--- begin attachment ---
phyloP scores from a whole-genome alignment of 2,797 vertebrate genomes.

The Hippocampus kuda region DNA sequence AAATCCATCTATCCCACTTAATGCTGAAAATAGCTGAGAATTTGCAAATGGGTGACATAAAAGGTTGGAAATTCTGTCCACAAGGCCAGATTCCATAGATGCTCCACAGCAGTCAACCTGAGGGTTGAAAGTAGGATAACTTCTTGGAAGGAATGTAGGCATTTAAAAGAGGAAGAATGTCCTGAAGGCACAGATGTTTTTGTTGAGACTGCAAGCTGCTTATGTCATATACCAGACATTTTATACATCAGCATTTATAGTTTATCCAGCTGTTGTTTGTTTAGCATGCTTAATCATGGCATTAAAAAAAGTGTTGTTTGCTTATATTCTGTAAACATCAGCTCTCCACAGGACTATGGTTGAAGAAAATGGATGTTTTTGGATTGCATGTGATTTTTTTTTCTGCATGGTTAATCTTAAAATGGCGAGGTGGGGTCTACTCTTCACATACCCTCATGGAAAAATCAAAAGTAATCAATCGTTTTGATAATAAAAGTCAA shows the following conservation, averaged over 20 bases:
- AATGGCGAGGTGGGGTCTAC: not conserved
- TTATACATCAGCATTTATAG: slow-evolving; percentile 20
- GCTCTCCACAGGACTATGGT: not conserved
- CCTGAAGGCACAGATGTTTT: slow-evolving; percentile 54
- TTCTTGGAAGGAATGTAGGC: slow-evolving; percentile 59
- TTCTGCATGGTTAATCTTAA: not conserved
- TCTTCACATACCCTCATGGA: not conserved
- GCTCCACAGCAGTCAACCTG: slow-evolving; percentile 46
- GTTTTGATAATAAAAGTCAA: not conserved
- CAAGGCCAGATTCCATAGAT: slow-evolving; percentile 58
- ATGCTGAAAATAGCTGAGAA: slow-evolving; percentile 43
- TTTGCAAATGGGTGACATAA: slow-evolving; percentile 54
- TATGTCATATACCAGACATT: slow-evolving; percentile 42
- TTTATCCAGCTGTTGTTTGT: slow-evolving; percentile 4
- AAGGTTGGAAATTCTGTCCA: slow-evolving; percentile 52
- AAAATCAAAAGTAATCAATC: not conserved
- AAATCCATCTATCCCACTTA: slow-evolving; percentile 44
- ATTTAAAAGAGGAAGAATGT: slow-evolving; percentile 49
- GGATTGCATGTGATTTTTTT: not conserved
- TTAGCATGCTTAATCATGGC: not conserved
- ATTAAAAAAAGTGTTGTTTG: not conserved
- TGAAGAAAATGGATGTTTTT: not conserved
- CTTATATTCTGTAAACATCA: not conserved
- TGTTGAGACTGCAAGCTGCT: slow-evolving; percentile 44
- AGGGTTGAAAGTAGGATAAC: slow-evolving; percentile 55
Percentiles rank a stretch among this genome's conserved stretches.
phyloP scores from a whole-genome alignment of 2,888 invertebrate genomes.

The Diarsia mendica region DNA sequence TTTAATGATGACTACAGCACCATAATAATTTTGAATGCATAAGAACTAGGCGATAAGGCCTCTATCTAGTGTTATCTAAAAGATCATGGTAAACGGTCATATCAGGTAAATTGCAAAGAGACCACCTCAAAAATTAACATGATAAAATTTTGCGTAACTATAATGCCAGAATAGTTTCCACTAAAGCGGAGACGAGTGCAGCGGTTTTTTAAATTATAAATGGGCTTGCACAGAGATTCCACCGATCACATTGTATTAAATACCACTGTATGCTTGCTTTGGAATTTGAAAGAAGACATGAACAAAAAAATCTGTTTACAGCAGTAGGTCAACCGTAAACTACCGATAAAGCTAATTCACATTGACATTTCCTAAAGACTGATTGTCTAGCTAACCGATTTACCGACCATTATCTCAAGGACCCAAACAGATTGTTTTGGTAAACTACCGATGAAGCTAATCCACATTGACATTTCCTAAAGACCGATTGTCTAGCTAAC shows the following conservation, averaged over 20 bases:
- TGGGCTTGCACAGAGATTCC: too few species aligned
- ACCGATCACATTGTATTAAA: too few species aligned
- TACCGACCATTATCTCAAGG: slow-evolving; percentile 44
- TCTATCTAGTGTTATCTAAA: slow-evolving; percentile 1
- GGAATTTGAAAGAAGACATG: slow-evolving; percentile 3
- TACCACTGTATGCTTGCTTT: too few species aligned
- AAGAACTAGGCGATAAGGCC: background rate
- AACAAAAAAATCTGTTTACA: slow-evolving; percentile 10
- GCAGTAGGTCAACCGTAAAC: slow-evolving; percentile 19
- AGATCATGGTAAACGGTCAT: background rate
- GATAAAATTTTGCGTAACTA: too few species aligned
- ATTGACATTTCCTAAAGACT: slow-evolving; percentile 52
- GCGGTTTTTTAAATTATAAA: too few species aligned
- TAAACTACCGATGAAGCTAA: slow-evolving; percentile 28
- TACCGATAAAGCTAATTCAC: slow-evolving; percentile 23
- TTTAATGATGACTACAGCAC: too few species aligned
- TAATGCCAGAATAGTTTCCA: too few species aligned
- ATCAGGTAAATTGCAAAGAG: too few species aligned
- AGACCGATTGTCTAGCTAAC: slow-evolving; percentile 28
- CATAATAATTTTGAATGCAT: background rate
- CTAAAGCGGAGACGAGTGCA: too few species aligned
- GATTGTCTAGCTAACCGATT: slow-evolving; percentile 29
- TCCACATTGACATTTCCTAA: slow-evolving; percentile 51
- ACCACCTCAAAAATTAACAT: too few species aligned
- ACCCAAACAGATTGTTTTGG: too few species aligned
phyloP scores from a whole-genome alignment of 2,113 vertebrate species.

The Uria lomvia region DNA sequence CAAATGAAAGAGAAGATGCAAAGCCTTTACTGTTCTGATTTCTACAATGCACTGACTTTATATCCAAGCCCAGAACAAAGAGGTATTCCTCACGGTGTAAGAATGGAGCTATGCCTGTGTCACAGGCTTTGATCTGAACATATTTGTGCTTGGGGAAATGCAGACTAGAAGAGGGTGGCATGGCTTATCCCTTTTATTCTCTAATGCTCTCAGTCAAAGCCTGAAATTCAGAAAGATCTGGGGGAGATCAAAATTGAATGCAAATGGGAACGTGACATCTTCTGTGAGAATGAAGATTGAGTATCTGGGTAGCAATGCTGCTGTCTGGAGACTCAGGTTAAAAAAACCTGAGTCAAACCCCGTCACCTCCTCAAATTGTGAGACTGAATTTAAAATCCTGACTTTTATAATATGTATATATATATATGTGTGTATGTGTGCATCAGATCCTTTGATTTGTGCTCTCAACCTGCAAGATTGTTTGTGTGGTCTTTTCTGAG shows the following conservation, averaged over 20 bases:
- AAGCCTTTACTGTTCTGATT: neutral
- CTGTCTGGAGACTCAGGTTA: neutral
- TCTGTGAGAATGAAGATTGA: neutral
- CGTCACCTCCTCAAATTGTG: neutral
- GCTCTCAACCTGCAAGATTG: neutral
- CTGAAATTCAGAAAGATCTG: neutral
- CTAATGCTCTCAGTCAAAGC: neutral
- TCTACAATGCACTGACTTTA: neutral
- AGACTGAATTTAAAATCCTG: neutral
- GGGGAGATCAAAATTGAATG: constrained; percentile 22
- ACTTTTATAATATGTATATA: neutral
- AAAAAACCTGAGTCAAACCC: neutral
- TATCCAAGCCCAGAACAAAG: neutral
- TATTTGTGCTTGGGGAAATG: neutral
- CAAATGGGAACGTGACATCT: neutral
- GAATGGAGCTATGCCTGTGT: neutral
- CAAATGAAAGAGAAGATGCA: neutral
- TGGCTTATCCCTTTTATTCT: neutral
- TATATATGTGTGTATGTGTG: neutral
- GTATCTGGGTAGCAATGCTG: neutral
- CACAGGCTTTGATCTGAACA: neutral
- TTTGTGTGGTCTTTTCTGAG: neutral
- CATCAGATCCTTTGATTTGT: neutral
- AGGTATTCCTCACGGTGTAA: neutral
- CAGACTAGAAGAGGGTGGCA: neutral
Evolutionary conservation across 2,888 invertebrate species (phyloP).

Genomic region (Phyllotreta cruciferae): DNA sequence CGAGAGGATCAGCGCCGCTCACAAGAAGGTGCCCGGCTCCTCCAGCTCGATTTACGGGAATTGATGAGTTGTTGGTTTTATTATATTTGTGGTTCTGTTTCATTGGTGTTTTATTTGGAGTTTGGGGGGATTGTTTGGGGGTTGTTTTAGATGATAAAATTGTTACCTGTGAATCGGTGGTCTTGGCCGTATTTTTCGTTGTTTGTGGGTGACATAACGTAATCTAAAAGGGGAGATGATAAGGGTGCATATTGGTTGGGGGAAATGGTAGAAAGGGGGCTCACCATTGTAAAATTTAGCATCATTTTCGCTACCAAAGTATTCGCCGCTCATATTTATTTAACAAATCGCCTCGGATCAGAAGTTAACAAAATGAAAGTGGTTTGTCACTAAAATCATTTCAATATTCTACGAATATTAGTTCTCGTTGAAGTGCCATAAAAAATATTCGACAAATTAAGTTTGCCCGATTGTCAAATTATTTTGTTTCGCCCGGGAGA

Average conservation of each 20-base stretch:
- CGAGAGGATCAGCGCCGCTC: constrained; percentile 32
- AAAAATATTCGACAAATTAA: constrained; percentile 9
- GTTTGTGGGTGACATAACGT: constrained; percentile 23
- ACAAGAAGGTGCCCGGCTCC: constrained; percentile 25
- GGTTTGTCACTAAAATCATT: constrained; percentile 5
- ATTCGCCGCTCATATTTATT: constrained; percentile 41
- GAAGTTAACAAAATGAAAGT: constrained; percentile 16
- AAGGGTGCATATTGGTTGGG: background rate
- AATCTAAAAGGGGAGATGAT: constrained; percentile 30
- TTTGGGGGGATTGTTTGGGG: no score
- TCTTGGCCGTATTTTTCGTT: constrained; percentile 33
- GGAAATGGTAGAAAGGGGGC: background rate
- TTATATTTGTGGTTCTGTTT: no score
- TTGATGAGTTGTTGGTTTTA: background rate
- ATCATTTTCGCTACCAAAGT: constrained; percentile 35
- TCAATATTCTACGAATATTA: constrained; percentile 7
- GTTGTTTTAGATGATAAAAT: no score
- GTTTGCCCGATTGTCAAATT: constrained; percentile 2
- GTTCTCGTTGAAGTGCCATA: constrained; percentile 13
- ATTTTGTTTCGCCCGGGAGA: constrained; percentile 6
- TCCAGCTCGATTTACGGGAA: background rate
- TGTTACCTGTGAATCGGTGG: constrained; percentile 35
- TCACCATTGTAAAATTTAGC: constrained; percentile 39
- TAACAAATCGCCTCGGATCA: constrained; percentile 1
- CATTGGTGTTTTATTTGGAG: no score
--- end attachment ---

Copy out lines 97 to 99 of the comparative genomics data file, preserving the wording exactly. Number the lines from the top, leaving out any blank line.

- GGAAATGGTAGAAAGGGGGC: background rate
- TTATATTTGTGGTTCTGTTT: no score
- TTGATGAGTTGTTGGTTTTA: background rate